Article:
The EFF-type land-grab lobby in the ANC is gaining momentum in the run up to the party’s July policy conference with President Zuma’s powerful KwaZulu-Natal backers joining the fray – just as disturbing research reveals huge potential land capture abuse. In an article in the academic journal “Review of African Political Economy” this month, the findings from a sample of 11 randomly selected land reform projects in the Sarah Baartman district of the Eastern Cape, (studied over three years), make for a hugely cautionary tale. Concluding that the current debate is “myopic”; the researchers find that the reform is “contorted” and governed by state officials, consultants and agribusiness strategic partners concerned with surveillance and control of ‘beneficiaries’ in ‘projects’. This enables major abuse with most of the black people involved having to settle for “precarious tenure on un-subdivided commercial farms now owned by the state”. Meanwhile, the ANC KZN chairperson, Sihle Zikalala, is proposing land expropriation without compensation, failing which they will mobilise for a national referendum on the question. Again, Zuma is at idem with the EFF and at odds with his own party’s discussion paper which calls for fair compensation for any real estate it acquires to address racial inequalities. The policy conference should give us an early indication of just how the current arm wrestle for the future leadership of the party is going. Heaven forfend that the Zuptoids go a-farming. – Chris Bateman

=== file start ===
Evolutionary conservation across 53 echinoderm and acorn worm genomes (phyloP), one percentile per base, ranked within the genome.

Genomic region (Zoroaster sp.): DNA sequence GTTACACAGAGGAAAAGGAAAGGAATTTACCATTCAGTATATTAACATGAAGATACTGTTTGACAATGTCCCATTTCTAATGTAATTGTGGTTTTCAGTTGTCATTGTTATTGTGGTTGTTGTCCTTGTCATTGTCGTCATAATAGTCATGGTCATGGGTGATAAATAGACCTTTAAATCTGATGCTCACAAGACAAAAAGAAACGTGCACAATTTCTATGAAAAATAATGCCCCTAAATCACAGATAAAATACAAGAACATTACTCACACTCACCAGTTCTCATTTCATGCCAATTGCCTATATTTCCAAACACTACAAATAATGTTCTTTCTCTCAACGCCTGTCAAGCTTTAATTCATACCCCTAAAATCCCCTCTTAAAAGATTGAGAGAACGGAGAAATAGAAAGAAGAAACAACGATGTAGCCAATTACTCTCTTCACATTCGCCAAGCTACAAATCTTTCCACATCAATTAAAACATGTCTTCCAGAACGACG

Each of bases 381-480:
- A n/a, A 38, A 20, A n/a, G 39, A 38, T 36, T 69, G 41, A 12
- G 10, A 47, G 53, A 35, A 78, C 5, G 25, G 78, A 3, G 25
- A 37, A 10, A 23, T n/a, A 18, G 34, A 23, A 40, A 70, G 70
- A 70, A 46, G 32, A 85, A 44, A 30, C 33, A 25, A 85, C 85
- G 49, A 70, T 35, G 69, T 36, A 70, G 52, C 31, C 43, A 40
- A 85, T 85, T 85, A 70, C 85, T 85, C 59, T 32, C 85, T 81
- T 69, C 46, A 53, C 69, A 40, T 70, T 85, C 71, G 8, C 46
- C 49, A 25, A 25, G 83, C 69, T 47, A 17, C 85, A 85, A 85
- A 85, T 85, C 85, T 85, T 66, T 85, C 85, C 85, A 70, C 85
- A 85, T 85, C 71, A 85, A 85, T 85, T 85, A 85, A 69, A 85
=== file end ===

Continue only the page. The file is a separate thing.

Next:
by Sam Mkokeli
(Bloomberg) – One of the most influential leaders of South Africa’s ruling African National Congress backed a suggestion by President Jacob Zuma that the state be allowed to expropriate land without having to pay for it.
The ANC in KwaZulu-Natal, which has the most ANC members of the nine provinces, will be pushing for the sanctioning of land seizures at a party policy conference that begins June 30, said Sihle Zikalala, the party’s regional chairman.
“As KwaZulu-Natal, our proposition is expropriation of land with no compensation,” he said in an interview Wednesday in Johannesburg. “If we don’t agree on expropriation, we will have to take a view of ensuring that we mobilize for a referendum.’’
In an address to traditional leaders in Cape Town on March 3, Zuma called for an audit of land ownership, use and occupation patterns prior to the period when European settlers arrived in the country, and once it’s been completed for the law and constitution to be changed to address the issue of land restitution without compensation.
Two days later, the ANC released a discussion paper saying the state should pay fair compensation for any real estate it acquires to address racial inequality that persists almost 23 years after the end of white minority rule.
The ANC suffered its worst-ever electoral performance in a municipal vote in August, amid mounting discontent over high levels of poverty, unemployment and corruption. It’s won more than 60 percent of the vote in every national election since it took power in 1994.
The ANC must become more resolute in implementing its policies, or it will become irrelevant, Zikalala said.
“People will take it for granted,” he said. “They will see it as an organization that does not honor its decisions.”